Will Young, Nottingham Royal Concert Hall, Friday November 28
Having plied his trade on the arena circuit for the past few years, Will Young has returned to theatres and concert halls for his current tour. For his fans, it’s a chance to see him in a relatively more intimate setting. For Will, it’s an opportunity to showcase his skills as a singer, rather than coast on his status as a pop star.
If last night’s show was any fair measure, then there’s still some work to be done. An unsympathetic sound mix tended to bury his voice in the arrangements on the more uptempo numbers, most of which were stacked up in the first half of the show. This did his delicate, reedy voice no favours, leaving him sounding somewhat lacking in presence and authority.
The breakthrough came with the ballad You Don’t Know, performed to the accompaniment of a single guitar. At this point, Will seemed to find his focus, giving a sincere performance which carried emotional depth and weight. This stripped down mood was carried through to Let It Go: the title track from Will’s fourth album, and one of the strongest songs on there. Following the poor chart performance of current single Grace, it has the potential to restore his hit-making status.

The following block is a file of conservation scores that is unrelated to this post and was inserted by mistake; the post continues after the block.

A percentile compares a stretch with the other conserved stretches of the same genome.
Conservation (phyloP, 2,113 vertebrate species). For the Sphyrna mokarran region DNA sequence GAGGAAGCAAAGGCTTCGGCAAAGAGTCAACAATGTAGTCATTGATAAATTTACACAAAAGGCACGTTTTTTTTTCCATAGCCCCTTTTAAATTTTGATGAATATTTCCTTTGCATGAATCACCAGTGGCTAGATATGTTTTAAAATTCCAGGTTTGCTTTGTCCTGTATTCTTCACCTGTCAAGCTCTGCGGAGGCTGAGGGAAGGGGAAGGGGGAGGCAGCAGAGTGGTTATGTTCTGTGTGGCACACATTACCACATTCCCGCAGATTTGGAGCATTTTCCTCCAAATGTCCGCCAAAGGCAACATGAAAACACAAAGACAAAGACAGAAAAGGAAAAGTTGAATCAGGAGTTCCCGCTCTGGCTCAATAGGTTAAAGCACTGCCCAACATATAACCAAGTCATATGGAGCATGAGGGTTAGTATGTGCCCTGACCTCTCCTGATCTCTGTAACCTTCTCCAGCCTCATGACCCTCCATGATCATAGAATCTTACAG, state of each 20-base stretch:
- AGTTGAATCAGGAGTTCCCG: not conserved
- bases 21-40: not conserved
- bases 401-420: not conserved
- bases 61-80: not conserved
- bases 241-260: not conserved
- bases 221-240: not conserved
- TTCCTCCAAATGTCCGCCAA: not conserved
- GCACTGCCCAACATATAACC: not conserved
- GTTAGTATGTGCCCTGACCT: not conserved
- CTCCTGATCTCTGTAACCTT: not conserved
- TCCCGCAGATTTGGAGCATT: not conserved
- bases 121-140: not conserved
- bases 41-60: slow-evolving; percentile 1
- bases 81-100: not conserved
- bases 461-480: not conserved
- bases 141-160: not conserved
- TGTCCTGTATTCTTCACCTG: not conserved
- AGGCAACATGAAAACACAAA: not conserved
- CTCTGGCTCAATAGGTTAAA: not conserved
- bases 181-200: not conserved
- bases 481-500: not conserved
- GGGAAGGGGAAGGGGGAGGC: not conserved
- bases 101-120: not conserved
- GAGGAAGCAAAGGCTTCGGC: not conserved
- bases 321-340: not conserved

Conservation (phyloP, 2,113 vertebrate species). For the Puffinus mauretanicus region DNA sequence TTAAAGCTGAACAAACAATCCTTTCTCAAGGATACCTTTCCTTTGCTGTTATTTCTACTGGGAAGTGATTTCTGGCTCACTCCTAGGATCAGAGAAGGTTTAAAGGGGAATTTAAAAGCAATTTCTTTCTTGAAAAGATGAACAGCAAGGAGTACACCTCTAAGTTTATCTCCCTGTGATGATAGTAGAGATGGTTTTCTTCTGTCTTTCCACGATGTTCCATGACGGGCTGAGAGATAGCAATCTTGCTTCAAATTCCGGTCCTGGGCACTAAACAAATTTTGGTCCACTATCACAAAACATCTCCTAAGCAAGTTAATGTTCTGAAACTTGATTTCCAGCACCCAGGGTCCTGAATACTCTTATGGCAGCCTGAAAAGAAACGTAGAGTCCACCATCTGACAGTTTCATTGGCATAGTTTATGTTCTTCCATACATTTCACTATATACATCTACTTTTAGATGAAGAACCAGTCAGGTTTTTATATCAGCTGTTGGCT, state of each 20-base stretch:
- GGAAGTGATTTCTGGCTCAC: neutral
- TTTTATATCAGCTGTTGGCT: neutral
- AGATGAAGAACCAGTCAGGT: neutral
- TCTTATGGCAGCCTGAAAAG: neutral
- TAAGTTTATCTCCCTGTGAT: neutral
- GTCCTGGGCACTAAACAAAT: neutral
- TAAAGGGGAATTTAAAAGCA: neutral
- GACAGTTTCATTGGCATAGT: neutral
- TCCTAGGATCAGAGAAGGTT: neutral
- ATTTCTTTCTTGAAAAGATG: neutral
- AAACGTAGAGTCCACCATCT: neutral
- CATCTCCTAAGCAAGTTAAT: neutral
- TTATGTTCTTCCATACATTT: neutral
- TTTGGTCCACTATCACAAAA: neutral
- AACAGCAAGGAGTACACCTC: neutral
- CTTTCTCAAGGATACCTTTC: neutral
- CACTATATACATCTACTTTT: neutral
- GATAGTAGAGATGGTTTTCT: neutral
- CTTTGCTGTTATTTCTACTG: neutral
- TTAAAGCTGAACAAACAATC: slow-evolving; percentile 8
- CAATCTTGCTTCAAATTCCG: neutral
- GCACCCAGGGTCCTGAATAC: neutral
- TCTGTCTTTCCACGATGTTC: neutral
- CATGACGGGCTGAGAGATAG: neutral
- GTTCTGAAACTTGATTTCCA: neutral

From this point onwards, Will was on safe ground. Bounding around the stage in a loose, scooped neck T-shirt and a pair of impossibly tight trousers that looked more like leggings, he looked dressed for a dance class rather than a concert performance – but this casual attire suited his relaxed, informal manner. The banter flowed, as cheeky calls from the audience were answered with witty ripostes and off-the-cuff anecdotes. This wasn’t an evening for considered artistry and solemn song craft, but a light-hearted coming together of a much-loved personality and his adoring fanbase.
The evening’s most bizarre moment came with the encore, which saw Will in fluorescent gloves, making “jazz hands” and throwing all manner of unlikely shapes, for a tango-flavoured Grace Jones cover (I’ve Seen That Face Before). Sanity was restored for the inevitable closer Leave Right Now: the only one of his four chart-topping singles to be performed (All Time Love being the other major omission), and still his most enduring classic.